Achal Mishra

FILM STILL

Some of the frames in the film almost appear as if a photograph is in motion. The camera remains still, but the subject moves. (It is almost like sitting on your bed/chair and whiling away time staring at the world, and observing it). What was the reason behind shooting the film this way? What was it that these still and slow shots did that fast-paced shots couldn’t have?
When we had initially started conceptualizing the film, there was a friend of mine who was a co-writer with me. He was there in the beginning, and we were just bouncing off ideas and thinking what perspective we could go with. It could have been a child, it could have been a multi-narrative film with everyone’s varying perspective. But then I felt if I have to stay true to what made me want to make this film, I will have to go with the perspective of the house. And it also felt like an experiment, and that is probably why I wanted to do it. Otherwise, I would just know how the film would turn out. If you go with one character you know how the arc is going to be. You have to make a proper narrative. But having no character at all seemed like a challenge, and you have an inanimate thing – the house as a character itself. That’s where it started the feeling where it was as if the walls are watching. And I thought that would fit perfectly with how I was feeling about the house at that point in time. It was almost as if the house is there, the walls are there and people would just come and go. We chose to go with the slow shots for two reasons. For the pacing, I wanted the film to feel like the pace of the village. That is why I think this pace was a part of the writing as well as the editing. So, I worked on the rhythm of the take. When the film starts, it is moving slowly, it is like pre-lunch time, and you get an idea of things here and there. And then, the film sort of slows down. This is because after lunch you’re in sort of a slumber, a man in the frame just dozes off while reading the newspaper. And then it picks up pace in the evening at the celebration time. Then once again, the pace slows down at night – when everyone’s gone and there are these serious conversations happening. In the morning then it feels sullen and silent when everyone has just left. Further, in the film I tried to control the rhythm of the three parts itself. The first part has some long shots, but in the overall pacing it more fast paced than the other two parts. I’ve done this because for the second part I felt that people were not so connected to the place, and there’s this sensation of ennui. I wanted that feeling to be there, that they’re sitting idle and there isn’t something to engage with. In the last part, I actually sat with the caretaker. He is the same caretaker who is really the caretaker of the house. I would just sit with him near the gate, and I would just watch him. But there was just nothing to do. For hours and hours, you just sit by the fire. Sometimes, you just sit at the main entrance and look out smoking a beedi. And nothing was really happening. So, I wanted this to translate into the film as well. For the still shots, I think there are two reasons again. One is that we were going with the perspective of the house, and we wanted it to feel like the walls are watching. Secondly, we wanted the film to have this photographic feel, as if you’re looking at some old photographs. We also referenced a lot of my old family pictures for Costume, for Production Design, for Staging. Some scenes were actually created from the photographs. For instance, there is this one scene in the first part where in the evening, these women are helping each other with their sarees. That is actually a picture which I just asked them to recreate.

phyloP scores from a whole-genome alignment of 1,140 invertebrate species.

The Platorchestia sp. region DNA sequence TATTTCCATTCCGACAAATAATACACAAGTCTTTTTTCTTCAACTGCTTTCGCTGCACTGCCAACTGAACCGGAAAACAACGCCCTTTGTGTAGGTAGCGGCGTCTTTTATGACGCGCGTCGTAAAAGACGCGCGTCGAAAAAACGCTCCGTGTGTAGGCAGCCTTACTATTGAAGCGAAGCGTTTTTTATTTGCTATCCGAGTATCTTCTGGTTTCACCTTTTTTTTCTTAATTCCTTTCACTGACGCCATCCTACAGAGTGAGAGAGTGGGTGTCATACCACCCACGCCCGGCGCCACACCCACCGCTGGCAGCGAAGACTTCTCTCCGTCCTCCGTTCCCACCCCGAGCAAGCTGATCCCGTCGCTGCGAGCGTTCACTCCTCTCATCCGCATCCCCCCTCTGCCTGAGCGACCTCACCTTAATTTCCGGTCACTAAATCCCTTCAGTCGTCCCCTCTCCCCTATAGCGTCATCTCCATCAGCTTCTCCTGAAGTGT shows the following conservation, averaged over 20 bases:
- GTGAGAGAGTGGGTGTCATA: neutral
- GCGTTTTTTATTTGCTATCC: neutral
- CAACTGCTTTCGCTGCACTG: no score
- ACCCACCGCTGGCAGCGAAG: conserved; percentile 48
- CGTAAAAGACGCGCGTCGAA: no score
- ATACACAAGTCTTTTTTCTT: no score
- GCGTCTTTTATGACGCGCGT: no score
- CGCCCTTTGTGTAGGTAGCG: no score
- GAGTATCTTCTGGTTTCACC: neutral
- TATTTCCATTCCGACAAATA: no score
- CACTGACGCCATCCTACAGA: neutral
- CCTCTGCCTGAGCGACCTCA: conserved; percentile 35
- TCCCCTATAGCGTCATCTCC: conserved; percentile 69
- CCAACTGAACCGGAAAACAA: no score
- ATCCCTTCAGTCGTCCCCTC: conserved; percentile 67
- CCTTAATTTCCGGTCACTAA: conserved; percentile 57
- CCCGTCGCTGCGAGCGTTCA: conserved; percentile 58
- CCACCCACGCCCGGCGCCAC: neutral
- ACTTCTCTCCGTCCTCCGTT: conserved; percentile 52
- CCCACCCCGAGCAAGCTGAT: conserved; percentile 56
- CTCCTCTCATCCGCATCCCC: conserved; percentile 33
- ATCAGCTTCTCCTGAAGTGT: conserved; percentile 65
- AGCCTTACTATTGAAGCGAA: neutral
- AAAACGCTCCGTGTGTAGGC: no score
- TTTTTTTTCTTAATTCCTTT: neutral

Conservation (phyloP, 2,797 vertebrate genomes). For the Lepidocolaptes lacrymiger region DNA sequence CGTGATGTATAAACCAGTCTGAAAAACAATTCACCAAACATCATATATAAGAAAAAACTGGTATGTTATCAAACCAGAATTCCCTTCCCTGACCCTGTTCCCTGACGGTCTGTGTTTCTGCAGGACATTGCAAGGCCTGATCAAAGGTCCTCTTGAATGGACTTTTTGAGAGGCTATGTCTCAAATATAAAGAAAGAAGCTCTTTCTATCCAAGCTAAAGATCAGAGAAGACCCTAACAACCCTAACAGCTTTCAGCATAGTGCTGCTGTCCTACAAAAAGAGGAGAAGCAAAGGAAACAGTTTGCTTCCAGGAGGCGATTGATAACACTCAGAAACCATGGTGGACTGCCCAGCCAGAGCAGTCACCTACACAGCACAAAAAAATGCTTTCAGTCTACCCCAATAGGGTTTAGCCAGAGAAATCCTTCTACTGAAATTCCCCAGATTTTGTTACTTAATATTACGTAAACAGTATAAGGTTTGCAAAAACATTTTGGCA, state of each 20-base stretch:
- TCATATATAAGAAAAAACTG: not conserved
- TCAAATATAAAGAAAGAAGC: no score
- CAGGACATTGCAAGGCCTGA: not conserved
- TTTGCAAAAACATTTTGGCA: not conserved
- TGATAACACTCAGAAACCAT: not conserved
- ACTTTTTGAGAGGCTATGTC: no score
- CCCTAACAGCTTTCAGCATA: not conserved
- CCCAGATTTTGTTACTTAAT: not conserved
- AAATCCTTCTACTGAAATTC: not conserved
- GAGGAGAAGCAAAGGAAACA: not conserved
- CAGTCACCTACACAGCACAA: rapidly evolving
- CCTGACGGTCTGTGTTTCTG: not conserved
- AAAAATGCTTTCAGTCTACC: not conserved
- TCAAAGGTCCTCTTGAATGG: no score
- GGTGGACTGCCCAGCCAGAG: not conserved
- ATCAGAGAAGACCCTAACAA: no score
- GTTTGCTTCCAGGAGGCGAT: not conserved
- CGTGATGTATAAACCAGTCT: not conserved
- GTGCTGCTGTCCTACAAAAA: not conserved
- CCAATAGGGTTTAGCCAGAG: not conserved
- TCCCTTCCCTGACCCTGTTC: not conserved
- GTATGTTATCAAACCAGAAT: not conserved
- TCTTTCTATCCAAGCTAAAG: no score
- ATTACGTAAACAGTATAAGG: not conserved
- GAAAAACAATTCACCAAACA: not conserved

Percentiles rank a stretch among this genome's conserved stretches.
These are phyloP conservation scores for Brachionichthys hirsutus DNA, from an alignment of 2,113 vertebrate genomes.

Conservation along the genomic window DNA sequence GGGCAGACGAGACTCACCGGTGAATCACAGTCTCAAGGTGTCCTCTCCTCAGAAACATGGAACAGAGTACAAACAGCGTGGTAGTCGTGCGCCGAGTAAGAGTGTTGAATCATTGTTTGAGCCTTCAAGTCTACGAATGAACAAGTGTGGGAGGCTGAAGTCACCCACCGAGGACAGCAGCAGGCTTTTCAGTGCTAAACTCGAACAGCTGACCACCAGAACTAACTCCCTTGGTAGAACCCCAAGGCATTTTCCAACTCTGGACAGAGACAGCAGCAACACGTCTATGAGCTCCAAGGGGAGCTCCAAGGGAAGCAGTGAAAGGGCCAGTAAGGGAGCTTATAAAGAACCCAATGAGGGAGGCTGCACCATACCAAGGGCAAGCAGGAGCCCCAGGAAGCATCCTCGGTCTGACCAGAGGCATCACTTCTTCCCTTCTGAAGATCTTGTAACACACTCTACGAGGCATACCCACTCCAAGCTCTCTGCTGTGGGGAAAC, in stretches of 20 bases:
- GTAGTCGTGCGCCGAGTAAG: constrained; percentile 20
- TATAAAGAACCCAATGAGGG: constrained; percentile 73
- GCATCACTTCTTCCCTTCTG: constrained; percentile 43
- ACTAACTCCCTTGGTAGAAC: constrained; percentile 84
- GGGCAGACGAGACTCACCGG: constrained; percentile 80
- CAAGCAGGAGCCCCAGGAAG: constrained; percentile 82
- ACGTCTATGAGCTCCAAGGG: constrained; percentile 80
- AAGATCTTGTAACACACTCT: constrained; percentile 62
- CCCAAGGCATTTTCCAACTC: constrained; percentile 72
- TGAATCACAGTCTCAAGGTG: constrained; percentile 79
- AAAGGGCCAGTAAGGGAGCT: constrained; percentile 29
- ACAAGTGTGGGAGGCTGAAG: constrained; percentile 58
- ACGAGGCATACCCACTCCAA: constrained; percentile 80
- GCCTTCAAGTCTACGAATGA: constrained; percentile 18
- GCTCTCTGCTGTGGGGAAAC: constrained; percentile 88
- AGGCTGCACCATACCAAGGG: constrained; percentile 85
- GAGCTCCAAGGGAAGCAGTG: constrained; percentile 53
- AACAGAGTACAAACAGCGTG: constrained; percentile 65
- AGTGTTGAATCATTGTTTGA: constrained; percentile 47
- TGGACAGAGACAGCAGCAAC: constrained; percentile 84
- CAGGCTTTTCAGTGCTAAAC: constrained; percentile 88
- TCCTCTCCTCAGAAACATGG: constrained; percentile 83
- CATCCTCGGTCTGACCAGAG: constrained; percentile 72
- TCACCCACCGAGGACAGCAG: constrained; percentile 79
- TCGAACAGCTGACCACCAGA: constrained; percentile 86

Your film makes a very interesting comment on the nature of migration, and perhaps how the present generation constantly finds itself in a flux between being rooted and rootless. How do you think the film is based on your own time and life?
Again, it wasn’t really a conscious decision. I was just making a film about my house and all these things have already been a part of it. So, I didn’t really have to consciously think that I have to send my uncle away from the village to show migration. I didn’t have to think and show kids who aren’t really connected with the house. All of it has already been a part of my life, my experience and my reality. 

Achal Mishra

FILM STILL

You’re a filmmaker who is an avid reader. In what way does literature walk you through the process of your filmmaking?